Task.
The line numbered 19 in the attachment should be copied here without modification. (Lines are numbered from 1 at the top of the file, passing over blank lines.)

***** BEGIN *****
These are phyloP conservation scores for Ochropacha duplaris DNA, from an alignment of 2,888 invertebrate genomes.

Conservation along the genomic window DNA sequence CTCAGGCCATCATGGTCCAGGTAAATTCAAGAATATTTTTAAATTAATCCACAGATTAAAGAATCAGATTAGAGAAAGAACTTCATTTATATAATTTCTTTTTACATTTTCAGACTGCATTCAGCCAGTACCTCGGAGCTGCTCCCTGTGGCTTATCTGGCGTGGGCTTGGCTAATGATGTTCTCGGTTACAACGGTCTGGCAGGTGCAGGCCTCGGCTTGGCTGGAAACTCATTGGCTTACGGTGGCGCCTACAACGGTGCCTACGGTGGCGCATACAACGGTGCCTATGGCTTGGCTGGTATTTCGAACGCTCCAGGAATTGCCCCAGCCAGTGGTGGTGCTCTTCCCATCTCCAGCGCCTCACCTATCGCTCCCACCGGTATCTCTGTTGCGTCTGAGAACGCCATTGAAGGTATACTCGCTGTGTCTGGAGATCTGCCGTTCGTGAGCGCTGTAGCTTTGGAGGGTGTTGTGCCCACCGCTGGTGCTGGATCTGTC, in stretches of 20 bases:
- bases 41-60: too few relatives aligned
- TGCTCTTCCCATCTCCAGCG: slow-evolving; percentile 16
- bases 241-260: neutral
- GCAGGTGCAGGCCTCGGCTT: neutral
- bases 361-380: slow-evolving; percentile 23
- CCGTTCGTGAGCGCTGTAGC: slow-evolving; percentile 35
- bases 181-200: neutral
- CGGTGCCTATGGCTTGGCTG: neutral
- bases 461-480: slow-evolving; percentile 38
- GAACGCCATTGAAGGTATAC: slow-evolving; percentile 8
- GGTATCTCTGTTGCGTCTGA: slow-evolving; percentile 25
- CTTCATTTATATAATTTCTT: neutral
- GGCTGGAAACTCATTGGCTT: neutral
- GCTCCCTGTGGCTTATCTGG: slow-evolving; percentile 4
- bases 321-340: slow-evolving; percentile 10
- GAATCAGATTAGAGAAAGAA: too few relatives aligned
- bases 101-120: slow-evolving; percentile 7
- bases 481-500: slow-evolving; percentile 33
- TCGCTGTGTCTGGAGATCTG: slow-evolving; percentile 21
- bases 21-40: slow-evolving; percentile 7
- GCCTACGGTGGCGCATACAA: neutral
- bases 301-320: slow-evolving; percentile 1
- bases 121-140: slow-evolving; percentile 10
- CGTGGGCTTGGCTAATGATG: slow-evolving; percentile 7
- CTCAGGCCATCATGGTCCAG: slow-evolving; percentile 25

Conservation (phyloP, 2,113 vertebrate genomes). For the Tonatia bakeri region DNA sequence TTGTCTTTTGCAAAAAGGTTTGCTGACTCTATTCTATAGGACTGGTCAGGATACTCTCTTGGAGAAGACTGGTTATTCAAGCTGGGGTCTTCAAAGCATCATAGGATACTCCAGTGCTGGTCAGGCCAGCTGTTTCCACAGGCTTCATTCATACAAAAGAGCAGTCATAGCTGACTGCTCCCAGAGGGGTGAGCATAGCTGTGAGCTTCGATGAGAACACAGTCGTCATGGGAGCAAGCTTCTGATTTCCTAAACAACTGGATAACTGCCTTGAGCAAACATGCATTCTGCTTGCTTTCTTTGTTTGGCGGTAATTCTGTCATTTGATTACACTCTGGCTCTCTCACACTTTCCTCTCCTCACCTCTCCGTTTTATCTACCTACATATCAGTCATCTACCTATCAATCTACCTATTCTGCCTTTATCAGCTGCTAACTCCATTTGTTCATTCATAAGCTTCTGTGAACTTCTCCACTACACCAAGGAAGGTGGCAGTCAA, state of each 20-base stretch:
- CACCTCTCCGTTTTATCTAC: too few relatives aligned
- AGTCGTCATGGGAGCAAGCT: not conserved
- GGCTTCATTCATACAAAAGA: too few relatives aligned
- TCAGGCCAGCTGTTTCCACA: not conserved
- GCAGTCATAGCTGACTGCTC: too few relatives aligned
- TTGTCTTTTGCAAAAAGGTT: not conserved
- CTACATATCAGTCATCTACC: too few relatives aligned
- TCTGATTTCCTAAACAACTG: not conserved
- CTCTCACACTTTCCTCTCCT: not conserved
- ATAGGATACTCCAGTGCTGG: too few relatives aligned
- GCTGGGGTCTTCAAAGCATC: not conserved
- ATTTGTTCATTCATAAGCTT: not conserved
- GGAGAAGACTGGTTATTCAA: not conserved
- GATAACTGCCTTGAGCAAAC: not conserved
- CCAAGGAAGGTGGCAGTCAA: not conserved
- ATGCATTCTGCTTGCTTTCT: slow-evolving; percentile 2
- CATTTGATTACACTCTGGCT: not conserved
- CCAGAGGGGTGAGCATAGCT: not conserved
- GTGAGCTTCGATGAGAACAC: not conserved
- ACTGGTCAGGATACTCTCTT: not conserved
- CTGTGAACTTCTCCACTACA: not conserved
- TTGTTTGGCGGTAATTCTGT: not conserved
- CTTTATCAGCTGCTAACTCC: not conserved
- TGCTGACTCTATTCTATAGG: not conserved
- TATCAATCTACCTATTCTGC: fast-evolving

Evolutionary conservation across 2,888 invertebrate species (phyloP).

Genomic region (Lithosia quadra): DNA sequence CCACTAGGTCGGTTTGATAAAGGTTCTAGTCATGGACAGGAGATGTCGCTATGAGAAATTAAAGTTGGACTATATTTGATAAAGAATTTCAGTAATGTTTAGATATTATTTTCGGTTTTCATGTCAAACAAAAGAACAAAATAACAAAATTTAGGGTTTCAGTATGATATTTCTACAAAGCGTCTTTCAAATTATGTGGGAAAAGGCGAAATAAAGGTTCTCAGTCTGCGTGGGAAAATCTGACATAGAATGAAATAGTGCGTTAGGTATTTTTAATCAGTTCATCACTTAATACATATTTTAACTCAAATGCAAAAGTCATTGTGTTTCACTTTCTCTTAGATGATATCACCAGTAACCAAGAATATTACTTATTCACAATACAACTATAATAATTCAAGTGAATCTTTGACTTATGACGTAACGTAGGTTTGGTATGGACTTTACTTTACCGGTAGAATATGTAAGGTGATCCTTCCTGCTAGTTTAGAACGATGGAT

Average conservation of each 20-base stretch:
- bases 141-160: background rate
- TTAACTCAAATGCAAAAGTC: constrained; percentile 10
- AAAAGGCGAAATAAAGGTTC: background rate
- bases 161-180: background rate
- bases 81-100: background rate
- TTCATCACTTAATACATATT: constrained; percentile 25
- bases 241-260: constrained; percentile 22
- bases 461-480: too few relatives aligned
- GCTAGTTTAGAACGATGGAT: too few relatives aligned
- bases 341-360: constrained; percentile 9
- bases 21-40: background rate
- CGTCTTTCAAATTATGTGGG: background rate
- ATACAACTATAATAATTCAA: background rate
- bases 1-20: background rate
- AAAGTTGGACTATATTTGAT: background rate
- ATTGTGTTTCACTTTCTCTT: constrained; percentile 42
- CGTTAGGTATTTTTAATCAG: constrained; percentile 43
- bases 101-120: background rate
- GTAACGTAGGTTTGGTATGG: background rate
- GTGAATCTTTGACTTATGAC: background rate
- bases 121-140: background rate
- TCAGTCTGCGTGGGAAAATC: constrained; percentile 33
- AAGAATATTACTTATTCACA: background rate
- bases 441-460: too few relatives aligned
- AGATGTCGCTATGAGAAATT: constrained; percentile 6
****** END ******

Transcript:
- bases 101-120: slow-evolving; percentile 7